I love the puzzle game genre and historically this has been one of my favourite puzzle video game series. There was one DS iteration of PB that stood out in particular. This is good news and would suit the Switch
Awesome, I love the Puzzle Bobble games, and hope the new one is solid! It's been somewhat long since the last game, and since many of them were handheld there was less emphasis on horizontal stage layouts.
Not counting Touhou Spell Bubble (which briefly featured in the YouTube video), the last such Puzzle Bobble game was Universe on the 3DS. It was a somewhat underwhelming title that couldn't follow Puzzle Bobble Galaxy on the DS.
Publisher City Connection has announced Puzzle Bobble 2X / BUST-A-MOVE 2 & Puzzle Bobble 3 / BUST-A-MOVE 3 S-Tribute for Nintendo Switch and other major platforms, with a launch date of 2 February 2023. The collection will feature ports of the arcade games Puzzle Bobble 2X and Puzzle Bobble 3, as well as four home console versions released in Japan and abroad, with added original modes.
Puzzle Bobble is a series of puzzle games in which the player fires bubbles from the bottom of the screen, and the bubbles pop when three or more of the same color stick together. The player clears each stage when they meet the conditions for that stage. Higher points are scored when many bubbles are dropped at once or when bubbles are popped by shooting bubbles and bouncing them off the walls.
Have fun playing alone in puzzle mode, where you can take your time solving puzzles, or with a friend in versus mode, where you fire bubbles at each other. Enjoy ports of the arcade games Puzzle Bobble 2X and Puzzle Bobble 3, as well as four home console versions released in Japan and abroad, with added original modes.
・Rewind: Rewind gameplay a by certain amount of time and resume. ・Slow Mode: Slow game pace down with a single button press. ・Quick Save/Load: Save game state at any point. ・Unlimited Credits: The limit on the number of continues can be disabled, allowing for infinite continues. ・Scan Lines: Mimics the nostalgic CRT monitor display.
Players can change various game settings such as game difficulty, and also reproduce the atmosphere of arcade display settings at that time. Players can also compete against each other from all over the world with their high scores*.
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Bub and Bob are in for a surprise when their island vacation takes an unexpected turn for an epic, bubble-popping adventure! Explore lush tropical islands, peaceful lakesides and even the pyramids while solving 100 new puzzles in Puzzle Bobble's first-ever 3D and VR experience. Celebrating Bub's 35th anniversary, Puzzle Bobble returns with bubble-popping gameplay and characters you love, including an all-new score by Zuntata, the composers for the original series!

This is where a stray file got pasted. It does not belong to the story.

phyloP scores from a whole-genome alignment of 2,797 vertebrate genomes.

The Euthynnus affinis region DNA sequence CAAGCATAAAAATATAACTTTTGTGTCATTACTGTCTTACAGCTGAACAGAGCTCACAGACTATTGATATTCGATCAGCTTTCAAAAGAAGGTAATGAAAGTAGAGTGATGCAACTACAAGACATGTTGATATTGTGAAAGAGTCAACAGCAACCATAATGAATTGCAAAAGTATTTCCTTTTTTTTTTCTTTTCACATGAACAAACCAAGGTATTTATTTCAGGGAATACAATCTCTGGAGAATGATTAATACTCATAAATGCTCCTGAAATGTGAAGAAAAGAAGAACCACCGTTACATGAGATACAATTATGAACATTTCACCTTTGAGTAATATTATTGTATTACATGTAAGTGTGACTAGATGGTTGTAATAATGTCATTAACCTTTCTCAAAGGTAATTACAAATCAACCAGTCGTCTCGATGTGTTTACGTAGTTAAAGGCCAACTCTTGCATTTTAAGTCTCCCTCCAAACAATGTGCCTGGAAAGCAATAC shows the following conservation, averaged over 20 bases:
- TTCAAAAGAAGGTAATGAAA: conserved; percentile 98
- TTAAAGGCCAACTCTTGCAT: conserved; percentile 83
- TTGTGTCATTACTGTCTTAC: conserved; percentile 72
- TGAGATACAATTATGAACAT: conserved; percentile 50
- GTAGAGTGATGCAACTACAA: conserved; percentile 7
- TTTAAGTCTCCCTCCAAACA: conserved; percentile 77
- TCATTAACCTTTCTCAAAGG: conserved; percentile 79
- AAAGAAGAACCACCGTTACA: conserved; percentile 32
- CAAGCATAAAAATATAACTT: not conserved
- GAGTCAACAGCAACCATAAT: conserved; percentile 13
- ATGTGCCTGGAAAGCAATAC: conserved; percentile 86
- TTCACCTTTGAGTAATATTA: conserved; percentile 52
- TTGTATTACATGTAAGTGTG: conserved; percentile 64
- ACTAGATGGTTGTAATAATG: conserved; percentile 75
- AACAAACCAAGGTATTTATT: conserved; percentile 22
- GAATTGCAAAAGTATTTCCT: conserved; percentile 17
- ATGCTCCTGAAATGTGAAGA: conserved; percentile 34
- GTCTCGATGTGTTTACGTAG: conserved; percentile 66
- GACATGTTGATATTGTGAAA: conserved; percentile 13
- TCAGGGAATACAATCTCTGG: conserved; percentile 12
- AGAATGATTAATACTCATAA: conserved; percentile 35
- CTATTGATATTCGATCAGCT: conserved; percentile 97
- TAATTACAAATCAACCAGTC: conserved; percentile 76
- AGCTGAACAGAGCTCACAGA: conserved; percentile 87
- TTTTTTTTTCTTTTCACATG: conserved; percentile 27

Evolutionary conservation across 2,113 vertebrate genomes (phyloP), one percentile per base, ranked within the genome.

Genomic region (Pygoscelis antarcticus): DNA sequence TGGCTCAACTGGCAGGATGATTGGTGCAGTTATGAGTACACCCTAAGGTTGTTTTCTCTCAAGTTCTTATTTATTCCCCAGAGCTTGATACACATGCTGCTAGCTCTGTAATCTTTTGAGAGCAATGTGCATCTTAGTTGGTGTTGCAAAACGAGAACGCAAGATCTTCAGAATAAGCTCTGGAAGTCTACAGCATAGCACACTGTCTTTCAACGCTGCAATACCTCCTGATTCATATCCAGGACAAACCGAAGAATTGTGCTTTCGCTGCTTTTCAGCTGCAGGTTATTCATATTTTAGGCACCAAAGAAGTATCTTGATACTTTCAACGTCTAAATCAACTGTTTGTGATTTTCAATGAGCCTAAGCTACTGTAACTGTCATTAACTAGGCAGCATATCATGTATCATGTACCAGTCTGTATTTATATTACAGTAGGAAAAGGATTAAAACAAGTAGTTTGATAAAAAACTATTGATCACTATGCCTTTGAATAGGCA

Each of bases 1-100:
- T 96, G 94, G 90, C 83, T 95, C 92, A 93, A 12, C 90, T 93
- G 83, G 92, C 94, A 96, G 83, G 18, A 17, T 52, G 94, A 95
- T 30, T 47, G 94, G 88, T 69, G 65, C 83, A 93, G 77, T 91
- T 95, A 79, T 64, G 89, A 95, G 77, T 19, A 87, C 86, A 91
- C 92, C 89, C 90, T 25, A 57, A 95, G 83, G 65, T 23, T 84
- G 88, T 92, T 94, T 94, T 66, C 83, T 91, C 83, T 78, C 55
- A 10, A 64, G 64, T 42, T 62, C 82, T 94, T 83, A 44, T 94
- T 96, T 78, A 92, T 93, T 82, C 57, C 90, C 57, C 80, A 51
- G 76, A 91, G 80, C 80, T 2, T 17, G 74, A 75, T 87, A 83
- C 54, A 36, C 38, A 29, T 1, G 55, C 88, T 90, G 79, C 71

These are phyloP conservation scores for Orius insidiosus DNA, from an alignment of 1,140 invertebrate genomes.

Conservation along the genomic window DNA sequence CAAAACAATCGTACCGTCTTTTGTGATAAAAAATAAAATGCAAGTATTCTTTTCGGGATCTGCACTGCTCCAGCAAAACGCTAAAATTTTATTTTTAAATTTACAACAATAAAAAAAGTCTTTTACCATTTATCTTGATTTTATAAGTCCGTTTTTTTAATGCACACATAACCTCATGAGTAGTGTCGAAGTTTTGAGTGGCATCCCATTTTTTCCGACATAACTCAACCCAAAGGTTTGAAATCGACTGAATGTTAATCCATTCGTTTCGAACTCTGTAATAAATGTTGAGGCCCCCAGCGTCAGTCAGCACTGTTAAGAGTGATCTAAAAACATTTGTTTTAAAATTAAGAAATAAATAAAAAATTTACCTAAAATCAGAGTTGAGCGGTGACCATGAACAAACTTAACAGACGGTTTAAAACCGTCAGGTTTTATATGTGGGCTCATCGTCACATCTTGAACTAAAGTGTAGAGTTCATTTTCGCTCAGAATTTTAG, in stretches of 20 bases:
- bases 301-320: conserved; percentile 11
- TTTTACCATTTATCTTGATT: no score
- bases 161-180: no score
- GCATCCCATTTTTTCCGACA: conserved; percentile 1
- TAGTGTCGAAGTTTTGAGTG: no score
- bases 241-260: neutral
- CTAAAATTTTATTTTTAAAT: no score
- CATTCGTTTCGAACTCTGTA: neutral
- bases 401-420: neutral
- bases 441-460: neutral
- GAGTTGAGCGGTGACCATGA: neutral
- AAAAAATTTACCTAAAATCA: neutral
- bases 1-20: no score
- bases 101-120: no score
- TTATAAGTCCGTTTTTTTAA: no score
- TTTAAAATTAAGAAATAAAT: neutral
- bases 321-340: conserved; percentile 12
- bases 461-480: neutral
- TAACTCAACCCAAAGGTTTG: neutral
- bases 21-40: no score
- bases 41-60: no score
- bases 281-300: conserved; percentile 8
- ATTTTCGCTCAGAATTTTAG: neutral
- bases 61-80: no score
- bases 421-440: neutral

Bubble Shooter is such a simple and straightforward game that it might look deceivingly easy. However, there is more to it than what meets the eye. If it was as easy as it looks, it would be hard to explain why it is so much fun and addictive. And since it has a challenging aspect to it, it also means that there are Bubble Shooter tricks that players can resort to in order to increase their scores and chances of winning.
The goal in any Bubble Shooter game is to clear the bubbles in the puzzle. This can be achieved either by directly shooting and popping the bubbles or by cutting their connection to the puzzle. When they are no longer attached to any other bubble, they fall down and explode once they hit the bottom of the game screen. This can help you remove several rows of bubbles right away with the least amount of shots. Plus, detached bubbles are worth more points than popped ones. Therefore, the more you detach, the higher your score will be.
When you shoot a bubble at the walls, it bounces against it and changes its course. More often than not, this trajectory change allows you to hit and pop bubbles that may be out of your reach when shooting straight. The walls are, thus, one of the most important strategic elements in a Bubble Shooter game. Try aiming at the walls to check how the bounce would affect your shot. Pay attention to which bubbles you can reach using the bounce but not with a straight shot and try to see if it is possible to create or eliminate a group of hanging bubbles.
In line with the previous tip, you can also bounce your shot between the walls themselves. A double or a triple bounce of your shot changes its trajectory significantly while keeping the range low. This trick is especially useful when you have a barrier of bubbles right in front of your weapon preventing you from aiming at bubbles in the center of the puzzle. 2b1af7f3a8